Martin Logan Balanced Force 212 Subwoofer Review

I started off very early in my Hi Fi and AV hobby with subwoofers as back in the day when subwoofers were not really main stream there was not much choice in the market at all. The only contenders were from the likes of REL Acoustics or you had to look at the Sub/Sat speaker packages which were being offered from such companies as Miller&Kriesel which were more movie orientated back then and Hi Fi enthusiasts sneered at the use of using boxes to create solely bass for Hi Fi. There were exceptions to this with specialized speaker brands like Wilson Audio offering variations of subwoofers but at a very high cost to the average user.

In the turn of the 21st Century though this all changed and you could now find most Hi Fi speaker manufacturers making subwoofers to sell for both AV and the Hi Fi enthusiast. The choice became endless from very low end to the extreme high end market and this is where it became a little more difficult to find the perfect subwoofers as most claimed to have the best in there range or flagship product. This is when Martin Logan came into my list of very good speaker and subwoofer manufacturer as they brought out a line of subs which were called the Tri-Force subs and the Depth and Descent were born. The technology was just perfect and clearly they had spent a lot of time and research in this field as the technology was just so good that even Paradigm took on this with their Sub1 and Sub2 range of high end products which still runs today as their flagship subwoofers. I owned one of the second iterations of the ML Depth which was the Depthi and it was a stunning performer and even wrote reviews for it on main stream forums. Martin Logan were not finished their though with R&D and carried on to perfect the art of good bass and this time with a new technology called BalancedForce and this is when the BalancedForce 210 and 212 were born.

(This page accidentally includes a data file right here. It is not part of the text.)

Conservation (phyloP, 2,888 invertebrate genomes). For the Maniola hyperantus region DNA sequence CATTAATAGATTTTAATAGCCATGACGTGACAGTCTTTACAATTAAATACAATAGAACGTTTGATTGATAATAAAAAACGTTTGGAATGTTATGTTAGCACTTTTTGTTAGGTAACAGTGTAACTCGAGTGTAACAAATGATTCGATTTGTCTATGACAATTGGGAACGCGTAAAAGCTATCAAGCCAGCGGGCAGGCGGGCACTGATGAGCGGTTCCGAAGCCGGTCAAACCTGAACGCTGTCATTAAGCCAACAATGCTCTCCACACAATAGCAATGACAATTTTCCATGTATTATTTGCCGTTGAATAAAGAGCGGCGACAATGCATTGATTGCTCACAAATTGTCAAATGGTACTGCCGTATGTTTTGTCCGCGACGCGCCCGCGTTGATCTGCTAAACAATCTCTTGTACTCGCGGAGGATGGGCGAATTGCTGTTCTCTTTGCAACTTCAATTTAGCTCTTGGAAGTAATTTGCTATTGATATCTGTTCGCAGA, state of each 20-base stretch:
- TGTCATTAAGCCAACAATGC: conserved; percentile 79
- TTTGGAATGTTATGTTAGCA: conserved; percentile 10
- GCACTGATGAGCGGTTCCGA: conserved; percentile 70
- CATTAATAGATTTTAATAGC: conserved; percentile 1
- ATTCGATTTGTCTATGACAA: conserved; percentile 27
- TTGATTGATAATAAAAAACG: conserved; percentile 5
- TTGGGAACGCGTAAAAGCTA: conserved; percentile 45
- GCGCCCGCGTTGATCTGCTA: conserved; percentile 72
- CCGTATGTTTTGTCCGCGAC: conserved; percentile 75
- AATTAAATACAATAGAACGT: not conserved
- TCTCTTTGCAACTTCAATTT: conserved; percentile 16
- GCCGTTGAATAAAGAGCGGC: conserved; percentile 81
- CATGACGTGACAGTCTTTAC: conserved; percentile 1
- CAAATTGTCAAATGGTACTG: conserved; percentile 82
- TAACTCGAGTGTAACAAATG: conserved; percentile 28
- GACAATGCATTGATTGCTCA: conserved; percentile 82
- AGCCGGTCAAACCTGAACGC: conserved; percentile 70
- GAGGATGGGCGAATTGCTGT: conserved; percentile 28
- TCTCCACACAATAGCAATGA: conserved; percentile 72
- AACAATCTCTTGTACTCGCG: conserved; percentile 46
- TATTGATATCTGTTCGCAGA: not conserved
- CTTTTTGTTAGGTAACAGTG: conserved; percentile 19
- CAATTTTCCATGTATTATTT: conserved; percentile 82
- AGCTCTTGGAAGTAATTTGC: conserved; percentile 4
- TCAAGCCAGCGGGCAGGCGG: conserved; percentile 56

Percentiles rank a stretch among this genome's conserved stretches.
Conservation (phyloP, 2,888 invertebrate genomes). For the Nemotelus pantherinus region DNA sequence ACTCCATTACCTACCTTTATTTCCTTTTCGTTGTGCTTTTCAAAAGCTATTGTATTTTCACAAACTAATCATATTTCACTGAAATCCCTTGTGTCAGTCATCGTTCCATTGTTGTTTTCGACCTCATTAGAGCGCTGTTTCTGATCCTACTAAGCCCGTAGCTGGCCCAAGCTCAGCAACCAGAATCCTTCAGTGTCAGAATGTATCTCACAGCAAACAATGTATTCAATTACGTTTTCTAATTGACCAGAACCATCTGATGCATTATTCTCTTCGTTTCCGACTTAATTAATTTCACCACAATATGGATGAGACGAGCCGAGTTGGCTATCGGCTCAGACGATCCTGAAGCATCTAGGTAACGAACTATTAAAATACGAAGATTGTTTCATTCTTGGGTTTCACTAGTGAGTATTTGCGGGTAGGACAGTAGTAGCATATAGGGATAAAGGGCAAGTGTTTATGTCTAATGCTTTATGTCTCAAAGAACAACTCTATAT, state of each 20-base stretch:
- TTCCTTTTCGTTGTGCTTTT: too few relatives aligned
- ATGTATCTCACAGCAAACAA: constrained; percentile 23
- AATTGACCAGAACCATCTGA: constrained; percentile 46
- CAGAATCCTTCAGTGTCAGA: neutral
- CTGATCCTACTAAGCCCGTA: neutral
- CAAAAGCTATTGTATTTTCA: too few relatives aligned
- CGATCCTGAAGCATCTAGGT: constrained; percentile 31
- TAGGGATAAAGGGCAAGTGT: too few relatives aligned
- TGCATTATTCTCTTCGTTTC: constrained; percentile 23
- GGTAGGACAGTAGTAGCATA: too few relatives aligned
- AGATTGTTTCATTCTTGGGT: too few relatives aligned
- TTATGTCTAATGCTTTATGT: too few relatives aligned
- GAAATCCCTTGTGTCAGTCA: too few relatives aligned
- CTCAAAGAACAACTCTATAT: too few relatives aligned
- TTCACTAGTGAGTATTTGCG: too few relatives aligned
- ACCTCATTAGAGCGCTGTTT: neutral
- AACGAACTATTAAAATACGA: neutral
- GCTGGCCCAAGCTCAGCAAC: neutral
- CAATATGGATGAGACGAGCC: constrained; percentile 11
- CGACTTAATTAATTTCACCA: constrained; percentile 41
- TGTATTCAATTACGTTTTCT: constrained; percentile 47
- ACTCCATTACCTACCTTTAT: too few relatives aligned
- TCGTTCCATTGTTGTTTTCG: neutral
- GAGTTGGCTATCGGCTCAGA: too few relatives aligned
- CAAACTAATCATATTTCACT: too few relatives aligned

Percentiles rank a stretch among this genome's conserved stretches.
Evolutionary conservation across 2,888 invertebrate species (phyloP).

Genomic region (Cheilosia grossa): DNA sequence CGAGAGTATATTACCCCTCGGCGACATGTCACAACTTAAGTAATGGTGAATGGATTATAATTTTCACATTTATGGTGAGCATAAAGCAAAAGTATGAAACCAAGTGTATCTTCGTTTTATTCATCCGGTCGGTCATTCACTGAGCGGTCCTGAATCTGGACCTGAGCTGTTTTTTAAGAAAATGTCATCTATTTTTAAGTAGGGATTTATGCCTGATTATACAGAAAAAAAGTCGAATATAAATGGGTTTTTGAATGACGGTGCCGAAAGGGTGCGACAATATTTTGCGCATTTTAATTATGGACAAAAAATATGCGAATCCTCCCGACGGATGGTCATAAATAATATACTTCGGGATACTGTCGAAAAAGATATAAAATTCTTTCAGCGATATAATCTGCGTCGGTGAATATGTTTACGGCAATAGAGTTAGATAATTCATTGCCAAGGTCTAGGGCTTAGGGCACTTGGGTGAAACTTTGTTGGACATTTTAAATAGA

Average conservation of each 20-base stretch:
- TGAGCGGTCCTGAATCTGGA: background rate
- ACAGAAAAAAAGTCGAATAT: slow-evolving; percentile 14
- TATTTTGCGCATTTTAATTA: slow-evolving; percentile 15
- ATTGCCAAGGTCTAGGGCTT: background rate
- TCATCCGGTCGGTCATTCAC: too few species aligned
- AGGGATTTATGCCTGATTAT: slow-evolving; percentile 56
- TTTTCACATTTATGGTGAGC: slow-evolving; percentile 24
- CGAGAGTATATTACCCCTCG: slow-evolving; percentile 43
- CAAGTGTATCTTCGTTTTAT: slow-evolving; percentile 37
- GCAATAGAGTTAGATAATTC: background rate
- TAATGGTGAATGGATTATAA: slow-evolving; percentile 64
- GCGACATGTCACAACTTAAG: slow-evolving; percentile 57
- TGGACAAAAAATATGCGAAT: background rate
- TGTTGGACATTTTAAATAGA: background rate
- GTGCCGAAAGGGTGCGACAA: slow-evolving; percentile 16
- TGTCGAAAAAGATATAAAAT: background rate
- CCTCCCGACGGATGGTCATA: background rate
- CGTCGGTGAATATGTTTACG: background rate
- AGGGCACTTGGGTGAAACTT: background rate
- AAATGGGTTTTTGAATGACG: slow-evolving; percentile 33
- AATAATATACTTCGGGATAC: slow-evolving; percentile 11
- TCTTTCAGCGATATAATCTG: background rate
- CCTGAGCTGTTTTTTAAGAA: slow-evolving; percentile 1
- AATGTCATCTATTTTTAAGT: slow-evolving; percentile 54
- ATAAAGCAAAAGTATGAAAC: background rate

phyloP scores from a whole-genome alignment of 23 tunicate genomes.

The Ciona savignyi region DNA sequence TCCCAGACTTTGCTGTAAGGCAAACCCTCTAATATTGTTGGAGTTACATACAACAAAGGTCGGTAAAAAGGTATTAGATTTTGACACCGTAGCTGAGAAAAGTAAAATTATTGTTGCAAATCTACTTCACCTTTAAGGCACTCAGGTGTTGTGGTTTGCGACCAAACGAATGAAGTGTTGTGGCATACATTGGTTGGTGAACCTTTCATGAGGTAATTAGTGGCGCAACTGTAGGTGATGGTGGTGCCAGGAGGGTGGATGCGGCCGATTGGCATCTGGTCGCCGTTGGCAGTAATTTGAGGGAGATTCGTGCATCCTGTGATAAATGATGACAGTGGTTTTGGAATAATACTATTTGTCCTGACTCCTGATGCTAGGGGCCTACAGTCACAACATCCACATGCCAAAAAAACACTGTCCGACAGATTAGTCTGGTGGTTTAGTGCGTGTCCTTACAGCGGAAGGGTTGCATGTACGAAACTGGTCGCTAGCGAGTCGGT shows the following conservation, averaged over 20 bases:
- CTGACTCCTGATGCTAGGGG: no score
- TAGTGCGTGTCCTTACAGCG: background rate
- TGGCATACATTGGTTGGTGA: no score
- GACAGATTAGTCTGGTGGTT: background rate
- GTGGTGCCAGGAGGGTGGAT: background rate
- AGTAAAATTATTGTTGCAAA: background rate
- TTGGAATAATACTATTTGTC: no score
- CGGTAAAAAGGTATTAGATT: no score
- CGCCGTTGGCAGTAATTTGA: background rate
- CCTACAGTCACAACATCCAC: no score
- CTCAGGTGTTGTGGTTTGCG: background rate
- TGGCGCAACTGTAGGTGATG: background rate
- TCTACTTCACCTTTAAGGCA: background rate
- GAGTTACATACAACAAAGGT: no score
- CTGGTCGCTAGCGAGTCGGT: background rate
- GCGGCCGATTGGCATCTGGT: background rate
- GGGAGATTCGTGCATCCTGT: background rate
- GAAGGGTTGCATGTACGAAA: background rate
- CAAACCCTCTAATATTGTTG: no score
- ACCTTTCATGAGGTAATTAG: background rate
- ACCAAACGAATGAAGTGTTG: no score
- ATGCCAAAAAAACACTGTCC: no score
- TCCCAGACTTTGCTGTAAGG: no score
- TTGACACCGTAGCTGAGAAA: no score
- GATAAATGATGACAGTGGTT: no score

Having owned most brands of subwoofers over the past twenty or so years I have heard and seen quite a few great subwoofers and there is so many now but the Martin Logan brand had a lasting effect on me as it was their performance for subwoofers in reproducing bass for the Hi Fi enthusiast which I really did enjoy and sound that was in my terms of a reference quality for matching not just to their speakers but mixing with other speaker manufacturers which worked so well. Something that a lot of brands try to do but not all are the same. This is why I have invested my own money and time in purchasing a brand new ML BalancedForce 212 to partner with my Wilson Audio Sophia 2 Speakers. It’s not that I think that my Sophia 2 speakers are lacking anything in the bass department but there are benefits in sound quality that a good subwoofer can bring to both my Hi Fi and AV pleasures, which I will go into more detail in this review.

Operating Features and Build Quality

The BalancedForce 212 is extremely well built and to a very high level with a great finish to them. The top of the 212 can be bought in a custom of variety wood finishes with high gloss finish to the rest of the subwoofer cabinet and the base is made out of a cast aluminium which is ribbed for extra rigidity.

The two subwoofer cones are also made out of an aluminium basket with heavy coils and magnet structures which have been designed to produce less distortion and long cone throws. These two 12” cones are placed at exactly 180degres and fire back to back in opposing positions which nullify any distortion to produce pure bass energy. There are no cabinet resonances due to how the cones fire and no movement is felt at all when the speakers are operating even at extremely high levels.